How to conduct scintillating, illuminating interviews
Spectacular stories often lie just beneath the surface. Uncovering those gems requires a bit of prodding and strategic digging; here’s how to master this invaluable skill.
I’ve said this before and continue to believe it: Communicators under-appreciate interviewing expertise.
It starts in college. Try to find a curriculum for mass communications or PR that offers a class on interviewing. Good luck.
Every journalism program in the country tackles the art of the interview. But PR curricula ignore the topic. We scanned a cross section of PR programs at the following universities:
- University of Georgia
- University of Oregon
- San Jose State University
- University of Texas
- Boston University
None include a class on interviewing.
And once you’re in the working world, whether your role sits in-house or at a consultancy, you’ll find the same absence of how-to-interview training for PR or comms professionals. They expect you to learn on the job.
One could make an argument that the interview, more than any other factor, determines whether your pitch will resonate with journalists. The famous Chinese general Sun Tzu said, “Every battle is won before it’s ever fought.”
So it is with media relations. It’s all about the content that comes out of the interviewing or sourcing process–way before the pitch goes out the door.
I ran a post some time ago in which journalists shared their advice responding to the question, “What is one of your go-to techniques when it comes to interviewing?” Here are more tips and techniques for PR interviewing:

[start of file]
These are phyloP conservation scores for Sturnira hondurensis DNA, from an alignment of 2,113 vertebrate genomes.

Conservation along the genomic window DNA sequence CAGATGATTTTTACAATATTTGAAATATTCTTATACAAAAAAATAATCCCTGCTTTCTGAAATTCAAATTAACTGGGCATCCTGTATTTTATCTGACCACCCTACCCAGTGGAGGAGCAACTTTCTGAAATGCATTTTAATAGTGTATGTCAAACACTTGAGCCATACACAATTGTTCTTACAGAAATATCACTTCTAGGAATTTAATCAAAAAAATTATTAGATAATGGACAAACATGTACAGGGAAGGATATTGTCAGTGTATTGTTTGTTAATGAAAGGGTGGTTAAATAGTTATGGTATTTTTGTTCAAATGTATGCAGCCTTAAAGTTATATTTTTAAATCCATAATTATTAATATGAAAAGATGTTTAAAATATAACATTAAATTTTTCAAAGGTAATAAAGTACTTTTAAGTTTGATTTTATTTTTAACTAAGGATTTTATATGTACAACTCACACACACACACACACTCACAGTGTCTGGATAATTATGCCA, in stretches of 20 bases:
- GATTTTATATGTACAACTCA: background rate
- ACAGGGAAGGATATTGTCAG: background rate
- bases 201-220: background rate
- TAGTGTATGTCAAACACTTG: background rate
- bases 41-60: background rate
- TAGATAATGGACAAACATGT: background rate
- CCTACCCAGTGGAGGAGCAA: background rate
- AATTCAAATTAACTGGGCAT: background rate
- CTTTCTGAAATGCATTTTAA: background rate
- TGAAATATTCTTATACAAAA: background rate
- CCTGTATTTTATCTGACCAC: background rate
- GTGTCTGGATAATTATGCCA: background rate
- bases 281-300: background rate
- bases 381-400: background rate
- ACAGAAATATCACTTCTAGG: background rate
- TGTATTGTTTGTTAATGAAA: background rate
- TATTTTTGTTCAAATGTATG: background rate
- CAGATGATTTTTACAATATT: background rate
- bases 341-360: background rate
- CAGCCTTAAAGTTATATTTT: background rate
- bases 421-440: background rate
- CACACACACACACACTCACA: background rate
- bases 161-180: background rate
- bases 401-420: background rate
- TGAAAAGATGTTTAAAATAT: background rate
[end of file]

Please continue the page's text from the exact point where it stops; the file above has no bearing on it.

Pre-interview for sourcing storytelling content
Preparation part 1
Do your homework on both the topic and your source. Google the person’s name. Has he or she been quoted in the media before? Check out the person’s LinkedIn profile looking for that one shard of information. This was how I found out that an executive attended college in Cuba which served as the door opener for a successful pitch.
Preparation part 2
Start the wheels turning by emailing the source two or three questions before you have the interview. Less is more. Don’t overwhelm him or her. I also like to use the email to precondition the source on the type of content that makes for a good story. Sometimes, I’ll include a feature story from a publication, pointing out the content types in the story.
Preparation part 3
Develop a set of questions to guide the interview. Avoid overkill. You don’t need 50 questions to keep the dialogue flowing during an hour sourcing session.
The interview for sourcing storytelling content
Establish upfront that you’re part of the same team.
For those who aren’t experienced working with the PR function, they figure that anyone asking a lot of questions might be the second coming of Mike Wallace. Let the person know that all information coming out of the discussion — a softer word than interview — will be reviewed and approved before being packaged for the outside world. In short, you want the source to eliminate his or her mental filter — a key to digging out the good stuff.
Start the interview by lobbing a few easy questions so the source feels a comfort level in talking. This makes it easier for you to establish rapport. You want the source to feel your interest and even care about his or her story.
Ask open-ended questions.
Starting the question with words like “How?” or “Why?” prompt the source to answer with a mini narrative as opposed to the dreaded “yes” or “no.”.